Federal Report Says Sky Harbor "Must" Improve Runway Safety Area
When a new runway opened at Phoenix Sky Harbor International Airport in 2000, it received the blessing of the Federal Aviation Adminstration.
But a newly released report from another federal agency, the Office of the Inspector General for the U.S. Department of Transportation, cites that same runway as a potential safety hazard. The report says that Sky Harbor "must improve" the runway's "runway safety area," or RSA.
RSAs are supposed to provide a 1,000-foot buffer around runways -- by law, the areas must be "cleared, drained, and capable of supporting the weight of commercial aircraft." But the runway safety area for the runway in question is only 950 feet -- 50 feet shy of the requirement, confirms airport spokeswoman Alisa Smith.
Smith says there have been no actual problems on the runway. "We have had a perfect record on our safety inspections," she adds.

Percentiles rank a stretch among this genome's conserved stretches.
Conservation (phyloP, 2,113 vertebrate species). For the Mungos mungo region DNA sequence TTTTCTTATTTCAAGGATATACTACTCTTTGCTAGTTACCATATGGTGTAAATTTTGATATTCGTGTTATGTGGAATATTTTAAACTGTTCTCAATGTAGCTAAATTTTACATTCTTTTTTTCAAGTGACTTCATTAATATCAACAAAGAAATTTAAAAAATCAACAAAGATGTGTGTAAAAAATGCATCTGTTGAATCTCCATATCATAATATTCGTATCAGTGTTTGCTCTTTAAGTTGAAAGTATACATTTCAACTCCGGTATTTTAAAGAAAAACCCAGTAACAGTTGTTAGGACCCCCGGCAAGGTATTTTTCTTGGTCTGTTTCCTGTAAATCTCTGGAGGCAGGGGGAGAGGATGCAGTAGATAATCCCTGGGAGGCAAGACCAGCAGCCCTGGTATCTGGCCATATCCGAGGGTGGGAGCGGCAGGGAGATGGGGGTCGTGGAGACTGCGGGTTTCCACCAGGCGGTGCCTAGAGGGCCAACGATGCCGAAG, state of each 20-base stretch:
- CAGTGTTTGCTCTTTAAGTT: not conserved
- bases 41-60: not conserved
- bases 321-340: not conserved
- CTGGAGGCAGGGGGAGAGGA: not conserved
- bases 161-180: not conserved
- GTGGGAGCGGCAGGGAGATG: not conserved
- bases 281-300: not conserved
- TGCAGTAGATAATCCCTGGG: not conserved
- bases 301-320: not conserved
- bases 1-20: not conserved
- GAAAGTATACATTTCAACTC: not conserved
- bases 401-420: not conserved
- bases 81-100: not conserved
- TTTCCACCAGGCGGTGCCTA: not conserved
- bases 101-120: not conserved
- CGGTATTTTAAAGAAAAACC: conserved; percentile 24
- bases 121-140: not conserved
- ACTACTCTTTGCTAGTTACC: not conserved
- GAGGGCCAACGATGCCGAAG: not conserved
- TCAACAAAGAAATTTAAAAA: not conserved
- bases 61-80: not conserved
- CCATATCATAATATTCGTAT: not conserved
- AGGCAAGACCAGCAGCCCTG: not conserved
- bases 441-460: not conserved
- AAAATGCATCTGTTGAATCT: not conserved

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The Inspector General's report, which can be accessed online here, looks at the thirty biggest airports in the United States. Eleven of them, including Sky Harbor, were found to need work getting their RSAs up to snuff -- and all eleven face "major challenges" in doing so.
At Sky Harbor, the "major challenge" can be described in just three words: Salt River bed. Spokeswoman Smith says the city was unable to make its runway safety area the full 1,000 feet because of the riverbed. However, the city is currently working on an environmental assessment so it can add the necessary fifty feet.
"This is a priority for us," she says. "Once we have those environmental assessments, we'll have a better idea of the timetable."
Lest all this sounds very tedious to you, consider this: The Inspector General reports that over the last decade, "75 aircraft have overrun or veered off the nation's runways, resulting in nearly 200 injuries and 12 fatalities." After 14 people were injured when an aircraft overran its runway in New Jersey in 2005, the federal government gave the airports a 2015 deadline to get all runway safety areas up to standards.
So you might not care about any of this now, but next time you're on a plane skidding toward the Salt River, we're sure you'll feel much better knowing you've got an extra 50 feet off solid ground. Until then, we supposed, you'd better just say a little prayer and hold your breath.
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